The functions of the three‐gene operon acuABC are involved in acetoin catabolism (Grundy, Waters, Takova, & Henkin, 1993). Acetoin utilization A (AcuA) was deduced to be an acetyltransferase of the GNAT family (Sterner & Berger, 2000). The function of acetoin utilization B (AcuB) is unknown, but the acetoin utilization C (AcuC) protein and class I histone deacetylases (HDACs) were shown to be homologs (Thiagalingam et al., 2003). AcuA and AcuC are encoded by the acuABC operon, which comprises a protein acetylation/deacetylation posttranslational modification system to control the activity of acetyl‐coenzyme A (Ac‐CoA) synthetase in Bacillus subtilis (Leipe & Landsman, 1997). Acetyl‐CoA synthetase, a ubiquitous enzyme, is responsible for the reversible conversion of acetate to Ac‐CoA. The protein acetylation/deacetylation posttranslational modification is an efficient mechanism for controlling the activity of structural proteins, gene expression regulators, and enzymes in response to rapidly changing physiological conditions (Gardner, Grundy, Henkin, & Escalante‐Semerena, 2006). In Salmonella enterica, Acs activity is modulated by the protein acetylation/deacetylation system, which is critical to the synthesis of the acetyl‐AMP intermediate from acetate and ATP (Starai, Celic, Cole, Boeke, & Escalante‐Semerena, 2002). Studies of Escherichia coli demonstrated that the abundant lysine acetylation may modify or regulate the activities of many enzymes in pivotal metabolic processes and the synthesis of biological building blocks in response to changes in the environment (Gulick, Starai, Horswill, Homick, & Escalante‐Semerena, 2003). The conservation of AcuC suggested the possibility that the acuC gene might encode a protein acetylation/deacetylation posttranslational modification system in A. hydrophila. However, no studies of the acuC gene in A. hydrophila have been reported.

In this study, a mini‐Tn10 transposon mutagenesis system was used to build a mutant library, and a mutant defective in intracellular survival was chosen for further phenotypic analysis. The aim of this study is to explore the possible mechanisms by which A. hydrophila survives in macrophages.

2. Materials and Methods

2.1. Bacteria and culture conditions

The bacteria and plasmids used in this study are listed in Table 1. E. coli and A. hydrophila were cultured at 37°C and 28°C, respectively, in Luria‐Bertani medium. The bacteria were washed in phosphate‐buffered saline (PBS; pH 7.4) after 24 hr growth. The bacterial density was determined by OD550. Antibiotics were added to the medium at the following concentrations: 50 μg/ml ampicillin (Ap); 25 μg/ml chloromycetin (Cm); 100 μg/ml kanamycin (Km); and 50 μg/ml streptomycin (Sm).

Table 1

Strains and plasmids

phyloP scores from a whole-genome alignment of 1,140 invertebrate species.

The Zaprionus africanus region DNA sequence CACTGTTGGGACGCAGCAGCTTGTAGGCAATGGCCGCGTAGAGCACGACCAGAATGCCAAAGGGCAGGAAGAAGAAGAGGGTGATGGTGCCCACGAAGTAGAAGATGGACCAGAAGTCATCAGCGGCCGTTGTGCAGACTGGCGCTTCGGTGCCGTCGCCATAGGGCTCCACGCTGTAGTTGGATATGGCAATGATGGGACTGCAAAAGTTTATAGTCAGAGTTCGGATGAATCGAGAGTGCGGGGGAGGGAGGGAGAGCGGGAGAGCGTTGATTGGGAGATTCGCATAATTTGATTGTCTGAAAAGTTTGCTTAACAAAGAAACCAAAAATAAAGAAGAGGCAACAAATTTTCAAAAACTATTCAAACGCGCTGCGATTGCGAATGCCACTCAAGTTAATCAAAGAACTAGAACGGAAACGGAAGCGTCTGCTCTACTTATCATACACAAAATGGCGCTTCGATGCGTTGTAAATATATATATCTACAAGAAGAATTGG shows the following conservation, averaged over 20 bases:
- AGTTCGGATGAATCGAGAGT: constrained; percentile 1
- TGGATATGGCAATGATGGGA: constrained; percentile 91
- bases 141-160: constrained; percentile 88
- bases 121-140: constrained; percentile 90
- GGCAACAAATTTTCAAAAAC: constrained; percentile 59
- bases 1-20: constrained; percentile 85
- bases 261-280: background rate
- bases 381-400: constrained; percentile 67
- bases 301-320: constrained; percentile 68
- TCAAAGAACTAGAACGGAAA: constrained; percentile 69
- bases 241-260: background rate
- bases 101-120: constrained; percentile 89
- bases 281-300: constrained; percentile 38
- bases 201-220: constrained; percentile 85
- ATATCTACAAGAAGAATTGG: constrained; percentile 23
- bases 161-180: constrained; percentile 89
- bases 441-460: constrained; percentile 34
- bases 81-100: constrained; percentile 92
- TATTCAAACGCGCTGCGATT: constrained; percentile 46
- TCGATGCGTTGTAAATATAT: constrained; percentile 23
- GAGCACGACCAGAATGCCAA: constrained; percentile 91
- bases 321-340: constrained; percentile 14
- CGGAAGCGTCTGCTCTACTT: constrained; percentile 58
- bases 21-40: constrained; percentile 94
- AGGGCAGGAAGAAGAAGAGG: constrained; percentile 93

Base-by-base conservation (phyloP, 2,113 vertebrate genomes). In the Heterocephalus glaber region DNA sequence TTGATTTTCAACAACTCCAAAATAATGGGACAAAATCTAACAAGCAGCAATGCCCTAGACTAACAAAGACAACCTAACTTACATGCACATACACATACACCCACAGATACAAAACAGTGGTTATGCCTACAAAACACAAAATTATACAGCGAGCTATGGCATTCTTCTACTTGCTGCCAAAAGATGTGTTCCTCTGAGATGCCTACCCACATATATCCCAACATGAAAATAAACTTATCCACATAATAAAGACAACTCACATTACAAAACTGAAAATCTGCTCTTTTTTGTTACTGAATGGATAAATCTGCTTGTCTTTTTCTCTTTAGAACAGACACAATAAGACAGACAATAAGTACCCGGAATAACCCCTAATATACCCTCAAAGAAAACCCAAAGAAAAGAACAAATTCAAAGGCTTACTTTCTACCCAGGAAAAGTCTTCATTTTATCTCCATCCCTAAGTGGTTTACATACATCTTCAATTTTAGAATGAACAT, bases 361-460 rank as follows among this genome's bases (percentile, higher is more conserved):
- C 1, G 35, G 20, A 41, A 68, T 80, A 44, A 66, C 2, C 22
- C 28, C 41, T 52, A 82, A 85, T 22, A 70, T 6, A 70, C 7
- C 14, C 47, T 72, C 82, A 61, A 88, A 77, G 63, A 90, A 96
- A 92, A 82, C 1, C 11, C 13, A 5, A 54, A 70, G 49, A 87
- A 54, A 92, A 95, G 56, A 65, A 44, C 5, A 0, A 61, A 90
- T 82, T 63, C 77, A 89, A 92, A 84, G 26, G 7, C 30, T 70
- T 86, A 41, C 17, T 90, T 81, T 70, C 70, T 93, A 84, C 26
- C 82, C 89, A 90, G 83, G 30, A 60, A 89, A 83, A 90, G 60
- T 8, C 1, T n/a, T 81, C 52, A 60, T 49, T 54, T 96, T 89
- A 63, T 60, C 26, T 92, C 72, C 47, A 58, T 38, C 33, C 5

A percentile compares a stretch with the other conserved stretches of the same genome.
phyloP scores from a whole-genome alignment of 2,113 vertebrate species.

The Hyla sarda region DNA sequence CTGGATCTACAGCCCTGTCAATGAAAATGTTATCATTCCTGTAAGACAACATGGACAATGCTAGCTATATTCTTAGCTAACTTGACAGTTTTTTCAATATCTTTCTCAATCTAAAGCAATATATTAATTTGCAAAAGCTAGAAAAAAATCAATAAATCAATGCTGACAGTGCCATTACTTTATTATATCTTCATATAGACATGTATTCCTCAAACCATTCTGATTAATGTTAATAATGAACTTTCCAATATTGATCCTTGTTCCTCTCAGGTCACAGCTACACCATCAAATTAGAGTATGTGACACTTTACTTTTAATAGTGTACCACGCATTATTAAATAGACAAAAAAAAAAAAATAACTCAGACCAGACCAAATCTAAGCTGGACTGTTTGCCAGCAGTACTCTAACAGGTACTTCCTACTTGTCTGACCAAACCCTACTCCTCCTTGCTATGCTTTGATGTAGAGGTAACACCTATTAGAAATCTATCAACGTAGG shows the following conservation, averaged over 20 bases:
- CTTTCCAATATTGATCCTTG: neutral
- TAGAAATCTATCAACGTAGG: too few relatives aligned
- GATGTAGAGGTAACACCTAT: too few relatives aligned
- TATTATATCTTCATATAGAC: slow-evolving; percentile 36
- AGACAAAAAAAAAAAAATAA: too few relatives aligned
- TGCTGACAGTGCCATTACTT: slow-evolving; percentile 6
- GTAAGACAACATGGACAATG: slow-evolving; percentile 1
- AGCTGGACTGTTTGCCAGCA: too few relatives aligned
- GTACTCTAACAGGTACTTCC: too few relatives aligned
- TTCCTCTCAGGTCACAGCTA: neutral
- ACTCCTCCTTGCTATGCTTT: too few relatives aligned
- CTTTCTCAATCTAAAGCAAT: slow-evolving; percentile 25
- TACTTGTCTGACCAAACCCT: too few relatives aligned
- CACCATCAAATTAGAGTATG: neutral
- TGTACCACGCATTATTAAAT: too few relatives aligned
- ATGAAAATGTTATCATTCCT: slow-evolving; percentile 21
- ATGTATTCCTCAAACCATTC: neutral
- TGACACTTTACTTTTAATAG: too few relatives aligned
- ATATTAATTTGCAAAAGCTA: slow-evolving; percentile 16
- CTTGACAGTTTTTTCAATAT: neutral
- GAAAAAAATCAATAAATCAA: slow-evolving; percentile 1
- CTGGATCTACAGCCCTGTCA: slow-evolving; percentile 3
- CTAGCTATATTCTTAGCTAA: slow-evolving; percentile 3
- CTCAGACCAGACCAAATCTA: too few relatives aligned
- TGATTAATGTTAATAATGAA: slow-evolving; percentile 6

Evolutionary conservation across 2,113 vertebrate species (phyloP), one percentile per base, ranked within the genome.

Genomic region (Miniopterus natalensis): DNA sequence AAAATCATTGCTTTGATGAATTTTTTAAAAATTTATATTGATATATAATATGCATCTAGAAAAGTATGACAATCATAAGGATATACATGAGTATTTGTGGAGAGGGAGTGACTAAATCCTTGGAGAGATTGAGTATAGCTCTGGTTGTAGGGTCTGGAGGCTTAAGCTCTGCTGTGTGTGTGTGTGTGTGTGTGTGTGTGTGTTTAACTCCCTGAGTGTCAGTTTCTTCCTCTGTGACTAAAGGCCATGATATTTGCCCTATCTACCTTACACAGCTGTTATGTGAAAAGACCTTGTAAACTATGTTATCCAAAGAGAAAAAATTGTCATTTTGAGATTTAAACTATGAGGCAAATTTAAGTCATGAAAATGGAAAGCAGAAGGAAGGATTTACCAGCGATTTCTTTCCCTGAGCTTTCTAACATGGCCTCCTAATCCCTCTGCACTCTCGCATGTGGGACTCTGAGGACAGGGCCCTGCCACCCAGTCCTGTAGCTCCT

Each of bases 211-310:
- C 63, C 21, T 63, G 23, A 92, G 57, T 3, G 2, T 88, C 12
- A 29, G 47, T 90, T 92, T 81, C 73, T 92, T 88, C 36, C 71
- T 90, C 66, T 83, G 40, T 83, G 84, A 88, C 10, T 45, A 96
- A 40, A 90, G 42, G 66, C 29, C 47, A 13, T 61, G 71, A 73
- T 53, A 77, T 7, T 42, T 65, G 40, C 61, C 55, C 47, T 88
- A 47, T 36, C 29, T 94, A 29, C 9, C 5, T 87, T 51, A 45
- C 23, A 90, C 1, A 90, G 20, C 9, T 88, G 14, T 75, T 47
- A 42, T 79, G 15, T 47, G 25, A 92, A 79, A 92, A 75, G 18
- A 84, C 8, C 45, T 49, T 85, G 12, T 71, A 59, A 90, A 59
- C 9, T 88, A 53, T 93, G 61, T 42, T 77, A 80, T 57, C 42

2.2. Preparation of Tilapia mossambica macrophage suspensions

Healthy Tilapia mossambica individuals were obtained from the market. The macrophages were prepared as previously described (Leung, Low, Lam, & Sin, 1995). In brief, the fish were incubated on ice to reduce activity, and head kidneys were removed, pooled under sterile conditions and then filtered with a 100 μm filter membrane. Leibovitz‐15 medium (Biological Industries, Israel) was used to suspend the samples, and heparin (10 IU/ml), streptomycin/penicillin (100 IU/ml), and 2% fetal calf serum were added. The cell suspension was layered over a 34%/51% discontinuous Percoll gradient. The cell suspension was centrifuged at 400g for 30 min at 4°C. The cells above the 34%/51% interface were collected, washed and resuspended in Leibovitz‐15 medium with 10% fetal calf serum, 100 IU/ml streptomycin/penicillin, and 10 IU/ml heparin. After the cell suspension was adjusted to 1 × 107 cells/ml, samples were transferred to six‐well plates (1 ml/well).

2.3. Preparation of mucus

Healthy Anguilla japonica (297.5 ± 17.6 g) were obtained from the aquaculture farm. Briefly, the skin mucus was prepared by scraping the surface of A. japonica (Balebona et al., 1998). The gill mucus was obtained from the gill arches of A. japonica by scraping the surface (Lumsden, Ostland, Byrne, & Ferguson, 1993). The intestinal mucus was obtained by scraping the surface of the intestine from A. japonica (Yan, Chen, Ma, Zhuang, & Wang, 2007). Mucus was mixed with sterile PBS after incubation at 4°C for 3 or 4 hr. The mixtures were centrifuged for 30 min at 20,000g at 4°C. The supernatants were filtered through 0.45 μm and 0.22 μm filters. Then, the protein concentrations of the mucus mixtures were adjusted to 1 mg/ml with sterile PBS using the method of Bradford to measure protein concentration (Bradford, 1976).

2.4. Invasion and survival assays of the wild‐type strain in macrophages in vitro